Mayor Bill de Blasio announced Friday that going forward he plans to emergency-evacuate tenants from illegal basement apartments vulnerable to the kind of flooding that swept through the city — rather than crack down on the illegal dwellings ahead of time.
And even then, he said, officials won’t evict tenants from the substandard dwellings, effectively turning a blind eye to the hazardous housing — despite five of six basement apartments in which 11 people drowned when the remnants of Hurricane Ida lashed the Big Apple having been constructed illegally.
During a news conference, de Blasio acknowledged that having an “absolute accounting” of the city’s estimated 50,000-plus illegal basement apartments — many of which potentially lack adequate escape routes — is “not something we thought of previously.”
The mayor — under fire for failing to prepare before the deadly storm struck Wednesday night — said that “at least 100,000 people, and there’s a strong possibility there’s a lot more, are living in those apartments.”
Expressing concern more for illegal immigrants fearful of coming forward than for their safety in the illegal dwellings, the mayor said, “So many people who end up in the illegal basements are fearful to communicate, for fear they might be evicted or, worse in their mind, deported,” de Blasio said.
“If we communicate, we can really convince people that they will not be evicted, that they will not be put in any harm because of their documentation status, at least we have the opportunity then to get people to safety when a situation like this occurs.”
He added: “We need places for people to live. Obviously, we need them to be safe.”
De Blasio also admitted a pilot program by his administration to bring illegal basement apartments up to code largely failed because it’s “very difficult, physically” and “very costly” to the property owners.
“So we have to figure out a way forward,” he said. “I don’t think it’s realistic to say, ‘Let’s just have no one live in them,’ because I don’t know where all those folks are going to end up who need a place to live.”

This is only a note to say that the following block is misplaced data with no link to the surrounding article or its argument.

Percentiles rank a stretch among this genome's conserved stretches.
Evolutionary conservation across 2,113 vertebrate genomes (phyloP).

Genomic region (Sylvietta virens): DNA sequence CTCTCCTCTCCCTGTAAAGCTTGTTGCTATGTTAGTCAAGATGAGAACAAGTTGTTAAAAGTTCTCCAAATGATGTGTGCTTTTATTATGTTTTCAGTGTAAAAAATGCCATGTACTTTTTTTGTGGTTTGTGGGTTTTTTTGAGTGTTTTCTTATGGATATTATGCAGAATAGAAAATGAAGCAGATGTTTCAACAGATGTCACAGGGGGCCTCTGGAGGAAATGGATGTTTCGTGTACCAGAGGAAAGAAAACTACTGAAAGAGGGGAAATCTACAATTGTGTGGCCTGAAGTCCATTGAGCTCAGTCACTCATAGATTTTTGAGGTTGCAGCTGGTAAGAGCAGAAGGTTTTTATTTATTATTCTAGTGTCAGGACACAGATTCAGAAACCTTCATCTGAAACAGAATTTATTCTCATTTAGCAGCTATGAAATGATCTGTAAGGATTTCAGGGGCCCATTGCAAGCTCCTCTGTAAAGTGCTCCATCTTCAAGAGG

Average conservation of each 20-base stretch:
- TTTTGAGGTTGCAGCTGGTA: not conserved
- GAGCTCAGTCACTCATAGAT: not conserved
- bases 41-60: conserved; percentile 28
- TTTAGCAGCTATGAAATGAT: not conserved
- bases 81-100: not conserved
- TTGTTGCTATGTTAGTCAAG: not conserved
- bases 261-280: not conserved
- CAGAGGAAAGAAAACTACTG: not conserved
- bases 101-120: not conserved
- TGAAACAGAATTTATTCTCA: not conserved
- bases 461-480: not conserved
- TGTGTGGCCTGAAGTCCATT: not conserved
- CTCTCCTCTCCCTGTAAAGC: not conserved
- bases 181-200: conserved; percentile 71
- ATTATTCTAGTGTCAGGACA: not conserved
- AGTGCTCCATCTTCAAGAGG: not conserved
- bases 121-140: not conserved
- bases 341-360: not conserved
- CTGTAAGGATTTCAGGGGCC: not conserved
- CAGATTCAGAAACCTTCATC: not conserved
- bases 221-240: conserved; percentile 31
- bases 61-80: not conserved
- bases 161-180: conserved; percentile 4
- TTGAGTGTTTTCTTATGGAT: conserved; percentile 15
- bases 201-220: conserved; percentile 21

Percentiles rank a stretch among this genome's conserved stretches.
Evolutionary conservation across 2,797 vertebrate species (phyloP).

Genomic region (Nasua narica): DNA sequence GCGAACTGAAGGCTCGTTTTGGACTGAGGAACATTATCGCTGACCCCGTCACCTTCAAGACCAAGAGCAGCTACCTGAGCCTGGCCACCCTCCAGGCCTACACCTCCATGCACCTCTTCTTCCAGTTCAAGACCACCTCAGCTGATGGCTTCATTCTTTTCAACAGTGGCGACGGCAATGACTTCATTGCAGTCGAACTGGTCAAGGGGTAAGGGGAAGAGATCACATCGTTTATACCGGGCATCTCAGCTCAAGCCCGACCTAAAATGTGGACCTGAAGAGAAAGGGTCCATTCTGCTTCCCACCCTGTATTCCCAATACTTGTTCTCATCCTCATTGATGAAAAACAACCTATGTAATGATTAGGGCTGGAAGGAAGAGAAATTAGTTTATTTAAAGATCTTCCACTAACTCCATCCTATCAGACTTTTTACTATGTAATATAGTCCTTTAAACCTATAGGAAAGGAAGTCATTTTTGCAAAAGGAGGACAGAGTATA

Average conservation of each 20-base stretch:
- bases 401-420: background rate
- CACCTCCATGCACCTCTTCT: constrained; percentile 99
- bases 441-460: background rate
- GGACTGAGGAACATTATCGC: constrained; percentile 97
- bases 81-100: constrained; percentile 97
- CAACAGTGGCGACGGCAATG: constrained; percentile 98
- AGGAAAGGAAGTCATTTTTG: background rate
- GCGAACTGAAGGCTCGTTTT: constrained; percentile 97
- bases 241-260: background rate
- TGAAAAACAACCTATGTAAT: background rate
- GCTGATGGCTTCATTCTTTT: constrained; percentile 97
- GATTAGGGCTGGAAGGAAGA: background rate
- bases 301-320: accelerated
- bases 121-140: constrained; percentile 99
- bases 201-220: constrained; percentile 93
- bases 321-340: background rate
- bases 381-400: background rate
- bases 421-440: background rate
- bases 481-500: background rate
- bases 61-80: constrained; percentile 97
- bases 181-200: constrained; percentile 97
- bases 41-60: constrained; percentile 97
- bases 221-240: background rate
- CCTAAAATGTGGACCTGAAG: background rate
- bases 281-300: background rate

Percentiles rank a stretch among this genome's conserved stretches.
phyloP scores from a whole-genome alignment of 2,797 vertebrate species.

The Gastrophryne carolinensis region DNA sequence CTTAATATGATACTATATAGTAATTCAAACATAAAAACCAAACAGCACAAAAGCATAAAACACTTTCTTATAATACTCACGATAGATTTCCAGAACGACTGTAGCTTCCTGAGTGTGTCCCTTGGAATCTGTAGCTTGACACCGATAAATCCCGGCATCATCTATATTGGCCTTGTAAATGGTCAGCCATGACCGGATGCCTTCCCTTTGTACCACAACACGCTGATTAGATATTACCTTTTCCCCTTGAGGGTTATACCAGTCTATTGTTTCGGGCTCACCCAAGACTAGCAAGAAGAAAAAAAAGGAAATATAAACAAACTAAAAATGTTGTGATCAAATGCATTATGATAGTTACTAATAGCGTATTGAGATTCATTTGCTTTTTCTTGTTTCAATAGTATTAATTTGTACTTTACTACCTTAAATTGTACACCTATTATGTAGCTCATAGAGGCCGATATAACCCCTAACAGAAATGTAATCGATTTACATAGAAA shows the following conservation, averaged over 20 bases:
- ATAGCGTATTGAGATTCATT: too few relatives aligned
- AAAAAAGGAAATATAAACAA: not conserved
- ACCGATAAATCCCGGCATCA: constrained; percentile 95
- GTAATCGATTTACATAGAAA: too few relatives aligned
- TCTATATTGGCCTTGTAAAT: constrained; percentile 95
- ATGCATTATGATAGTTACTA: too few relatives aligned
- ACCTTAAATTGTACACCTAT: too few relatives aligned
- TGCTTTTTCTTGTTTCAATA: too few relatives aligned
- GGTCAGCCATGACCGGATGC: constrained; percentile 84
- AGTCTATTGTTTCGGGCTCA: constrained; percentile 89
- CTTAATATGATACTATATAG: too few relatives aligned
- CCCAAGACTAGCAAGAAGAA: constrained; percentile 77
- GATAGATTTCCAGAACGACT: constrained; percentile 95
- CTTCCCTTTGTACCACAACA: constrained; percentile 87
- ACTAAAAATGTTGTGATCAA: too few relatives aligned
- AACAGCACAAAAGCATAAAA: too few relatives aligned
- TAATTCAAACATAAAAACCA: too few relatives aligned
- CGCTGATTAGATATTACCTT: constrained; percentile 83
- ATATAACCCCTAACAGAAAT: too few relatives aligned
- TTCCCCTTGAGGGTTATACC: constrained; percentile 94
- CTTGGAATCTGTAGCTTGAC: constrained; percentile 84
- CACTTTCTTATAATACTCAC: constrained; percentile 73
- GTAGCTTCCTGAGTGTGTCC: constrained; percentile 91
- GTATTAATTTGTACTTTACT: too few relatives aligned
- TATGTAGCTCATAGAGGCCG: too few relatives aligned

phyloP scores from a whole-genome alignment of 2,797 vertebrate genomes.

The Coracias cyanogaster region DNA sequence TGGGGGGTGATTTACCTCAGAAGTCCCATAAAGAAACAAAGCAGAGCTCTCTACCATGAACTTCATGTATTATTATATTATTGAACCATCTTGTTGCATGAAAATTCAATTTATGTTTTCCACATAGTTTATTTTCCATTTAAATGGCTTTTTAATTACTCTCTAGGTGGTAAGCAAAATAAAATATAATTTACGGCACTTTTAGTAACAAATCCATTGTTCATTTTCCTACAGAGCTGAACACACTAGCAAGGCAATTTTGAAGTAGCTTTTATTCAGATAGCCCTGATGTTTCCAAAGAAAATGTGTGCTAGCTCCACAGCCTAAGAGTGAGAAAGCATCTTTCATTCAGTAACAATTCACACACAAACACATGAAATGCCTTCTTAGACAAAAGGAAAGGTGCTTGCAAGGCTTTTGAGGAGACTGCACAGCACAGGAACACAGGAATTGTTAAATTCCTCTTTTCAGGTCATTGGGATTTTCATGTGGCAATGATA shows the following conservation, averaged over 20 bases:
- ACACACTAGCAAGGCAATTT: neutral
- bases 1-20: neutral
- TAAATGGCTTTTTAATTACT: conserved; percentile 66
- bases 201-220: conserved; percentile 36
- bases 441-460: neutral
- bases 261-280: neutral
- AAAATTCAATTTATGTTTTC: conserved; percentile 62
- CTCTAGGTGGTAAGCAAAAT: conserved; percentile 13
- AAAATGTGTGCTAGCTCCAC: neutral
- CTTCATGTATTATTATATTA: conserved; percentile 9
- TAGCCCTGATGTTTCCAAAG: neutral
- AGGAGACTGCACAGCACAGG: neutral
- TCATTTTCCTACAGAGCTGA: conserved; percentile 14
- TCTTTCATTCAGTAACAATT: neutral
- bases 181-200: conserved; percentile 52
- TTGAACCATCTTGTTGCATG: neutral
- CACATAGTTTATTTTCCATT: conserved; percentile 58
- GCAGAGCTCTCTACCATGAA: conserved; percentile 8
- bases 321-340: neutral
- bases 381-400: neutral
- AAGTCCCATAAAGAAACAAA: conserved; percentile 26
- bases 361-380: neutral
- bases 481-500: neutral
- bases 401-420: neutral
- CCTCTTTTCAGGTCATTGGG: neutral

De Blasio, who has been criticized for ignoring the weather warnings ahead of Ida hitting New York said forecasts of future flooding could result in “travel bans” being announced as much as a day earlier or even “that morning,” after which “people will have to leave the streets, get out of subways, etc. — immediately.”
In addition, Hizzoner said he was creating an “Extreme Weather Response Task Force” that would report back with other recommendations in 30 days.
NYPD sources ridiculed de Blasio’s plan to have cops and other emergency workers go door-to-door to evacuate tenants from illegal basement apartments.
“There are not enough first responders to handle 50,000 illegal apartments and do their regular duties, plus the extra duties the storm will normally bring,” a Manhattan cop said.
A Bronx cop said, “If he knows where illegal apartments are, he should take care of that problem now before another drop of rain falls. Those apartments are death traps for a lot of reasons.”
And a Brooklyn cop said the outgoing mayor’s plan “could be the dumbest thing this idiot has said in eight years,” adding, “Hopefully, there won’t be a storm in the next four months.”
City Councilman Robert Holden (D-Queens) blasted de Blasio for “condoning illegal apartments,” saying it “sent a bad message” and “set a dangerous precedent.”
Holden also said enforcement of building codes by de Blasio’s administration “has been a disaster” and he blamed Hizzoner mayor for the deaths of at least 11 people who drowned in their basement apartments Wednesday night.
“The mayor has blood on his hands,” Holden said.